- Other USB cards with toslink in & out that might work that i know about are some of the Creative family:
Sound Blaster X E5; G3; G5; G6 (probably the one with higher specs of the bunch); the newer X4 (not the X3 though)
Terratec Aureaon xfire8.0 hd
ESI U24 XL
 
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TheBatsEar

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Even the RPi Zero should have enough brunt to do it. Web interface might be slow, but Camilla itself should work. Could be the frugal mans MiniDSP 2x2 for less than 40€ or so :cool:
 
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MarcosCh

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Hm i am not sure that the regular pi zero can run camilladsp, but i think the new zero 2w should do this sort of simple things, and it is only 5 euros more ;)
 
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MarcosCh

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Hello again, wanted to answer to @TheBatsEar idea and add a few specific instructions for those really on a budget that would like to do their toslink DSP with the much cheaper raspberry pi zero 2w, as the instructions above don't work if you try to follow them with the 2w.

I find the pi zero 2w an unbelievable value device, i really can't think on anything else that offers so much for so little. Ok, maybe a walk at sunset in the countryside, if you don't need to drive too long and you don't stop for a beer... Sometimes i don't understand why people only consider the pi 4 for even the simplest task that something like a zero can do. Unfortunately the regular pi zero cannot run camilladsp, but for only 5 euros more, the newest zero 2w can perfectly do it!

pi 4 2Gb vs pi zero 2w (were i live):

pi 4 2 Gb: 53 euros + cheap case: 6 euros + 3A USB C PSU: 10 euros = 69 euros

pi zero 2w: 17 euros + cheap case: 2.5 euros + old micro USB charger that everybody has at home unused: 0 euros = 19,5 euros.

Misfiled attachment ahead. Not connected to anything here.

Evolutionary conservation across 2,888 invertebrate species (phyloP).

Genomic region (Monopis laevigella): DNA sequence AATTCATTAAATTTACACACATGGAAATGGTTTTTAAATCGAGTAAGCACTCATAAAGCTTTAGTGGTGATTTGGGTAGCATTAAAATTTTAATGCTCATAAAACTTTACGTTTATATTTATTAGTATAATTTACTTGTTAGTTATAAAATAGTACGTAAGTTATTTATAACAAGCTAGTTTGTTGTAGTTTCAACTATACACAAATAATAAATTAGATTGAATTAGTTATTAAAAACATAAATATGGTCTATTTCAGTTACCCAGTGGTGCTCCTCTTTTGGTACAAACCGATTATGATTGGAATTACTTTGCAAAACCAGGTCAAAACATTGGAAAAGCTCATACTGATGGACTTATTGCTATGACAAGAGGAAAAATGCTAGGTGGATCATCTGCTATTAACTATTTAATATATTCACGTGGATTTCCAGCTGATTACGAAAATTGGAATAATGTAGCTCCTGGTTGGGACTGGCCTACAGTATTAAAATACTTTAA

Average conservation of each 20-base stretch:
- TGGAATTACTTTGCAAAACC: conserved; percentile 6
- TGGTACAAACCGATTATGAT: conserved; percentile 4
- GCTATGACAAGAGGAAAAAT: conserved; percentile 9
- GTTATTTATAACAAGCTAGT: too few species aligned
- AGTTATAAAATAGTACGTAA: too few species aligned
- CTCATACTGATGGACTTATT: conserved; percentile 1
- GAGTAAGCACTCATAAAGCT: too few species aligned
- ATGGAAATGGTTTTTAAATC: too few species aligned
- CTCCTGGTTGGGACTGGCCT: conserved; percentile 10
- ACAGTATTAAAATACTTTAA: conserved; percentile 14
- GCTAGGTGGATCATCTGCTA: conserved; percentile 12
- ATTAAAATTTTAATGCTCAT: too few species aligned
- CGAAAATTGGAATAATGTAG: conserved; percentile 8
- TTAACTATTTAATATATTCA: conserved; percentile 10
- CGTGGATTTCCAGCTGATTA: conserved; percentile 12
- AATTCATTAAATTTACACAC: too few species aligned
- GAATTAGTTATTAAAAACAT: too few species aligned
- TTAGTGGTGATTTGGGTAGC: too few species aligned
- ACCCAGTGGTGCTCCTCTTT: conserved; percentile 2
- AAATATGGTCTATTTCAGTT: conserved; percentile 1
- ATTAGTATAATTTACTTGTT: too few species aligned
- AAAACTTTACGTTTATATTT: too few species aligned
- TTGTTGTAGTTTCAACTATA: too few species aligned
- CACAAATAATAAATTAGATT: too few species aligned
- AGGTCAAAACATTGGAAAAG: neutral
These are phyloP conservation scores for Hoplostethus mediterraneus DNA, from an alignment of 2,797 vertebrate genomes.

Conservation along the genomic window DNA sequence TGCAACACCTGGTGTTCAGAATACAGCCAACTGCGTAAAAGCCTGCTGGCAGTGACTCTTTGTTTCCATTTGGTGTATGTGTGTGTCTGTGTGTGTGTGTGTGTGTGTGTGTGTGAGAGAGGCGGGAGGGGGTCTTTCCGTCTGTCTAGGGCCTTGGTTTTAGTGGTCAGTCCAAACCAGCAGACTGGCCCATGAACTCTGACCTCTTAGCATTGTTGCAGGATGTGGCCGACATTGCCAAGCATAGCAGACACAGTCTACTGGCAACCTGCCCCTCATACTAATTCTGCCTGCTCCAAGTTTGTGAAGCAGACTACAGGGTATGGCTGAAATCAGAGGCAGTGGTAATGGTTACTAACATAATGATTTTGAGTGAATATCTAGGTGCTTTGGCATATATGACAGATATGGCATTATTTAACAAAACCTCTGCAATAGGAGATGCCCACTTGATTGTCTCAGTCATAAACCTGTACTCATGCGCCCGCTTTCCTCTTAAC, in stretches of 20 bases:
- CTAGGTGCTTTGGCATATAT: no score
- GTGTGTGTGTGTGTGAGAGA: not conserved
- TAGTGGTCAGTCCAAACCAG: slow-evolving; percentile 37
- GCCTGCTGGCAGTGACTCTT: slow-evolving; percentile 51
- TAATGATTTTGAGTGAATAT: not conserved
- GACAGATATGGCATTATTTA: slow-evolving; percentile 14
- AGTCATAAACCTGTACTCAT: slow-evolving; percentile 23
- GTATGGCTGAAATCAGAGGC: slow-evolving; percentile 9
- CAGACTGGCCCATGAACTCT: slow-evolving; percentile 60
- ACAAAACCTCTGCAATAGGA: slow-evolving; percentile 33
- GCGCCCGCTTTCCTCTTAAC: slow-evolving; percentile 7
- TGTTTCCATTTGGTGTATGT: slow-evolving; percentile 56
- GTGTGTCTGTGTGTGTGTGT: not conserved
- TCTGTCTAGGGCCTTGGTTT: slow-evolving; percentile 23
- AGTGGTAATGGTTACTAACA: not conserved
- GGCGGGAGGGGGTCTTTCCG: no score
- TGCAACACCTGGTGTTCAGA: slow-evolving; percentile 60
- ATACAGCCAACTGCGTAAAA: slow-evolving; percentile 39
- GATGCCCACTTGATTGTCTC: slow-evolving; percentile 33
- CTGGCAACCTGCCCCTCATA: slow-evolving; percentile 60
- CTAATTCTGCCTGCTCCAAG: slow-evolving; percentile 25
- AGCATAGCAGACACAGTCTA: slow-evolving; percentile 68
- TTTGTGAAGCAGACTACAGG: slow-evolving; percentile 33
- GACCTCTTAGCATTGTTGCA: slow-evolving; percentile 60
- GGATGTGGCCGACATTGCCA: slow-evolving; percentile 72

Add to this the 25 euros Amazon cheapo USB card and you have a fully functional DSP setup for 44,5 euros. + SD card, and you are still below 50 euros!!

So what do you need to do differently from the instructions in post #1? not much really, the process is very similar, this is what worked for me with a new zero 2w out of the box. Like before, i will explain it noob to noob:

Follow steps 1) and 2) of @mdsimon2 tutorial:

1) Write Ubuntu Server 21.10 64 bit to micro SD card using Raspberry Pi Imager

2) Setup SSH

When you are using a pi 3 or 4, you can continue with the next steps of the instructions, however, with the zero 2w, those don't work out of the box. To make it work, you need to do the following, using a pi 3 or pi 4. (If you don't have one, you can also follow the instructions in this link: https://waldorf.waveform.org.uk/2021/the-pi-zero-2.html . Scroll down to where it says "What if you don’t have a spare non-Zero 2 Raspberry Pi?")

If you do have a pi3 or 4, insert your sd card in it, and switch the pi on.

You need to find out the IP address of the pi (3 or 4) you are using. There are several ways of doing this, i personally use an app called "Advanced IP Scanner".

Once you know the IP address (xxx.xxx.xxx.xx in our example), open the ubuntu terminal you have setup in step 2) of the tutorial and access to your pi:
ssh [email protected]
It will ask you for a password. The password is ubuntu. Then it will ask you to change the password. Once you change the password log in again (ssh [email protected]) with your new password. Once in, you need to update and upgrade your system. Note that each of these steps is going to take a few minutes. Type:

sudo apt update

when done, type:

sudo apt full-upgrade

When done, switch off the pi, take the SD card, and insert it in the pi zero 2w. Switch the zero 2w on.

Now, the IP address will be a different one. You need to find out the IP address of the zero 2w like you did before. You can use the same app. Lets say the IP address of the zero 2w is yyy.yyy.yyy.yy. Log to your ubuntu in your zero 2w exactly the same way as you did before, but with the new IP address:

ssh [email protected]

then you can continue with mdsimon2 instructions points 3) 4) and in point 5), skip the first lines (the update and upgrade that you already did).

And basically that's it, from now on you can follow the instructions in post #1 as if it was a pi 4. The only differences i have found were: